Blended learning to draw more revenue
New online components mean increased enrolment for first-year courses
University representatives and local government officials met last Friday to discuss the finances of Queen’s blended-learning system.
MP for Kingston and the Islands Ted Hsu said increasing student enrolment in blended-learning courses will bring in additional revenue without the University having to spend money on accommodating more students.
“You essentially get more money for the same infrastructure,” Hsu said in a question and answer session during the event.
Aimed at large first-year courses, the program emphasizes online readings and assignments in conjunction with decreasing the number of lectures and the number of hired faculty needed to teach courses.
First-year psychology and geography courses were the first to implement blended learning in the fall of 2011.
First-year courses in sociology, gender studies, calculus and a large second-year classics class will follow suit in September.
Jill Atkinson, undergraduate chair for the department of psychology, said that because of increased enrolment, blended-learning classes increase revenue for the Faculty of Arts and Science.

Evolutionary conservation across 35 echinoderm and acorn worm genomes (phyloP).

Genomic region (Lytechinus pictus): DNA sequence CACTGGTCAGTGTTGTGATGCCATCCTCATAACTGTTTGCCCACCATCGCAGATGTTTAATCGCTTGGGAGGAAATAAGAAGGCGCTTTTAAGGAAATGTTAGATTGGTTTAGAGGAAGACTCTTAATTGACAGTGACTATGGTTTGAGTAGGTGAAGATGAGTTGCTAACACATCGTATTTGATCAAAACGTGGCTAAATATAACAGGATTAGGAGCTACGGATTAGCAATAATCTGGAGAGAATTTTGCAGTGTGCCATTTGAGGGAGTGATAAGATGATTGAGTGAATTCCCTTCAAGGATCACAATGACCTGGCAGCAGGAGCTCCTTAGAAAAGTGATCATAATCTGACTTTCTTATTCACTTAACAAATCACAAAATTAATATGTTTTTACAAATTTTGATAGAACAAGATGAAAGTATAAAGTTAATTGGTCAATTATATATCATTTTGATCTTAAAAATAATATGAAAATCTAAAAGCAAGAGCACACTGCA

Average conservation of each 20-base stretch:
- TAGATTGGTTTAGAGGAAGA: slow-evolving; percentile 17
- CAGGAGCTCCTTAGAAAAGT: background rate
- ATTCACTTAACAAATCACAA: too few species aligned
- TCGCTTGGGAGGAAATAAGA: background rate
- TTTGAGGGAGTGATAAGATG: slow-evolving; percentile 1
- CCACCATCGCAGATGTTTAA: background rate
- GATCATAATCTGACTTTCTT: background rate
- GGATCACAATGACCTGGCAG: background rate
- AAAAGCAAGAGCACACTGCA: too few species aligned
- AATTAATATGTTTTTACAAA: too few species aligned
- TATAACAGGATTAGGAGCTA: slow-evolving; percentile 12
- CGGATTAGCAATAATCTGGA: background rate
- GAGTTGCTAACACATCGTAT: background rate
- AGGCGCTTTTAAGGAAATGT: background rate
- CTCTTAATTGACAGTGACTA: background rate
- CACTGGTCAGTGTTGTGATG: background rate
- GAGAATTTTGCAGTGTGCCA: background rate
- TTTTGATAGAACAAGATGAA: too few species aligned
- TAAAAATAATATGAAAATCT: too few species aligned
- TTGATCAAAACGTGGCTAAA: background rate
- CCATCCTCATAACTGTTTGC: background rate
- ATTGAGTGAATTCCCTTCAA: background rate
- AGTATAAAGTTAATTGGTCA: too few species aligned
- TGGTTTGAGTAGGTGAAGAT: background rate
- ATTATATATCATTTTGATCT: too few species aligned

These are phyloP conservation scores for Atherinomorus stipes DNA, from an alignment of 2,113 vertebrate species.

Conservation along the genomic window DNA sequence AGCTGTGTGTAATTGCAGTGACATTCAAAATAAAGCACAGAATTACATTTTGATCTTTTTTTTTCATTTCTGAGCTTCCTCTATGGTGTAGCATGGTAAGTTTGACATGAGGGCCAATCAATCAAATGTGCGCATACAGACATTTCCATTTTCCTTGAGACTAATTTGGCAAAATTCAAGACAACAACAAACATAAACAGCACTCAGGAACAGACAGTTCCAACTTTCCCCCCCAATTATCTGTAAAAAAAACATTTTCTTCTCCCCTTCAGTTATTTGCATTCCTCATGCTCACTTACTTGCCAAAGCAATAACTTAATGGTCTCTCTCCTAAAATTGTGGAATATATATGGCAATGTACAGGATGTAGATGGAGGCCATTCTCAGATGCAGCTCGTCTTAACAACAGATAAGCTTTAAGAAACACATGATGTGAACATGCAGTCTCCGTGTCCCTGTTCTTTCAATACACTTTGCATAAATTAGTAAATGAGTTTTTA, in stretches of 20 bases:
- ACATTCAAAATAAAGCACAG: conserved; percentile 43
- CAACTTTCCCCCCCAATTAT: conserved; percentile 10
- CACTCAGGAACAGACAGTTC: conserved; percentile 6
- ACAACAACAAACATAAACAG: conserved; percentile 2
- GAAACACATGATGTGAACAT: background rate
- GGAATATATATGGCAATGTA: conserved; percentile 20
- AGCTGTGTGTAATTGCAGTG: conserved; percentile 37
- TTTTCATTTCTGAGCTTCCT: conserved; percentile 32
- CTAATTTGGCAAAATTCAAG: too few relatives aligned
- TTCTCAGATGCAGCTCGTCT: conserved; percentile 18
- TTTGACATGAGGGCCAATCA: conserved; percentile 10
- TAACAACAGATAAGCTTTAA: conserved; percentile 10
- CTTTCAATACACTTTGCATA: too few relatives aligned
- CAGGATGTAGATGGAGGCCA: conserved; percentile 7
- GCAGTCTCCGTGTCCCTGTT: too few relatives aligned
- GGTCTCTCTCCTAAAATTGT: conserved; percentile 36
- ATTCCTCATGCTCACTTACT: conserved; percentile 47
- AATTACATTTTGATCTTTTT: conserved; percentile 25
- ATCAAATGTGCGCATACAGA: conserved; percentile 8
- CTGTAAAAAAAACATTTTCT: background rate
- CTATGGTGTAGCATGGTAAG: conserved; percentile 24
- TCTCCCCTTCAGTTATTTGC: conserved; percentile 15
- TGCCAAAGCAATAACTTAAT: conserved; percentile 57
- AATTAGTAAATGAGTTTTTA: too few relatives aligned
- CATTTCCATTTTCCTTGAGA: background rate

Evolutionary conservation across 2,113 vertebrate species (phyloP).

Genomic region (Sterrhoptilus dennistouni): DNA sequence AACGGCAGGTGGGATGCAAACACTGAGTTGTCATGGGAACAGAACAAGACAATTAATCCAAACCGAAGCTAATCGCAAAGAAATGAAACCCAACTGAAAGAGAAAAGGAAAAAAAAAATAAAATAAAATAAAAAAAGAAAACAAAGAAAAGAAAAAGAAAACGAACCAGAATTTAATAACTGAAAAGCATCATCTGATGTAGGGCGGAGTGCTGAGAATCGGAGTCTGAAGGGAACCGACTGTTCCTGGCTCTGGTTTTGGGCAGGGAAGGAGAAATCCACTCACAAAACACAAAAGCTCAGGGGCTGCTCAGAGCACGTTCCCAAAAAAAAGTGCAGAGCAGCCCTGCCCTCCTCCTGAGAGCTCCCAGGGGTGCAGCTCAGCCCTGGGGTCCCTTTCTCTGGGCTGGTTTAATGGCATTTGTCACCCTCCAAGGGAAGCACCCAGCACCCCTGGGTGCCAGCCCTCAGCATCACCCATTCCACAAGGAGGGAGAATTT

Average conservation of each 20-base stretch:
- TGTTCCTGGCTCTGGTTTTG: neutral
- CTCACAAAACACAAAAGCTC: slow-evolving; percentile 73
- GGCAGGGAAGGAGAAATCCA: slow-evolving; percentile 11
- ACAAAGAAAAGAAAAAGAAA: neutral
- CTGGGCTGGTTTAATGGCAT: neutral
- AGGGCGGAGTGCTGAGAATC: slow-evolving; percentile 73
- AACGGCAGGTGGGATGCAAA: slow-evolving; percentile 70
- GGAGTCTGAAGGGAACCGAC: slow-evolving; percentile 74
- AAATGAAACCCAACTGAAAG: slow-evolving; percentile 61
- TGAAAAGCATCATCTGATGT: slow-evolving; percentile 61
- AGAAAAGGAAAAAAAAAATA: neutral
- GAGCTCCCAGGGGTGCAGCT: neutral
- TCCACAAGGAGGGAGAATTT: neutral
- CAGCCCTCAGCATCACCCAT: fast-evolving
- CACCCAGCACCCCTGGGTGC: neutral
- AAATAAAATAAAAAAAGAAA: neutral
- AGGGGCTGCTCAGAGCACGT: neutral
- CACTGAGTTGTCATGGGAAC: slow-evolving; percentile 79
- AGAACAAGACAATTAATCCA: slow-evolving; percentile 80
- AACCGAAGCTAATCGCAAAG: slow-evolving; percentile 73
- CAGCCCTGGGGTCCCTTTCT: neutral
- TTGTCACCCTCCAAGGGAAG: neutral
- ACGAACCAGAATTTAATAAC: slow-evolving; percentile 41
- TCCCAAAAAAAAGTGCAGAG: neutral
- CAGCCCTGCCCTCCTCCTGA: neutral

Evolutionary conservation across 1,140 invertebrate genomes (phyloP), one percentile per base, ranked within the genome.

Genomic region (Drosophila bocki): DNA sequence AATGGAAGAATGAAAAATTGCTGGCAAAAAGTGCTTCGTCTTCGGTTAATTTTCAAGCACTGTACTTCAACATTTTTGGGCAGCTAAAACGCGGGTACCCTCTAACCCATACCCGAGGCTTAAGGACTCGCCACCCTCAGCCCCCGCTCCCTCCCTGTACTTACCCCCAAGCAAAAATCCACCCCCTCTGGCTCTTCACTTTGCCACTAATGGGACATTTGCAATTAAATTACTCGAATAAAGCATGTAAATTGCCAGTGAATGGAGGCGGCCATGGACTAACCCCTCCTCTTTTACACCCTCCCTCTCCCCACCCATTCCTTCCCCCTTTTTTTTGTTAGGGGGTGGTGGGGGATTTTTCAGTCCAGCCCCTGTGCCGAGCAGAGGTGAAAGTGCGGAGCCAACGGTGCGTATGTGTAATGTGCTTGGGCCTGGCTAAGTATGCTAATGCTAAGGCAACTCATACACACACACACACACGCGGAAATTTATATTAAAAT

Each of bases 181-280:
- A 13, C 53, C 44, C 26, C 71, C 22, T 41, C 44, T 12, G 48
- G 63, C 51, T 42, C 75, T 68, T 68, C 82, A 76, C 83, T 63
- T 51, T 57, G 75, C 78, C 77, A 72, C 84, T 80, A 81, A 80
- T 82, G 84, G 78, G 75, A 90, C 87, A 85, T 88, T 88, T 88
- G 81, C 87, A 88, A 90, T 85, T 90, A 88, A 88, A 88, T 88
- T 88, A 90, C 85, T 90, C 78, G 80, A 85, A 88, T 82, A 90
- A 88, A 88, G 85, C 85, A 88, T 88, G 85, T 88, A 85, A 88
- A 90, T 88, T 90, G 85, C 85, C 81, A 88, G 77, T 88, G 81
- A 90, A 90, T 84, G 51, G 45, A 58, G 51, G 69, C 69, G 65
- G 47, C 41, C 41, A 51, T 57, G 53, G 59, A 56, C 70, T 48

She couldn’t provide a dollar amount.
“Taking more students is a way to make more money and not having to build new buildings,” Atkinson
said. “It’s great if we can use our existing smaller spaces better.”
Students are expected to discuss online activities in tutorial style learning labs facilitated by fourth-year undergraduate Teaching Assistants.
Atkinson said that hiring fourth-year TAs to facilitate learning labs will incur costs for the Faculty.
“We’re spending tens of thousands of dollars in terms of paying these undergraduate TAs, plus having to offer the course for the facilitators in education so they develop expertise to facilitate students,” she said.
According to Brenda Ravenscroft, associate dean of Arts and Science, the full-year course PSYC 100 saw enrolment jump from 1,600 to 1,800 because it’s no longer limited by space. Course lecture time has decreased from three times a week to only once per week and four faculty members teach the course, compared to six in the non-blended format.
Ravenscroft said financial benefits weren’t considered when Queen’s first talked about blended learning in 2009.
“We didn’t know the details of the cost or financial benefits when we started out,” she said. “We started by asking how to engage students in large classrooms.”
In an email to the Journal, Ravenscroft said that the results obtained through a student survey will be analyzed and studied to prove the effectiveness of blended learning for students at Queen’s.
“Data is being collected about student engagement, student learning and student satisfaction.
The data will be analyzed and reported on, and will guide further developments in the future,”she wrote.blog comments powered by Disqus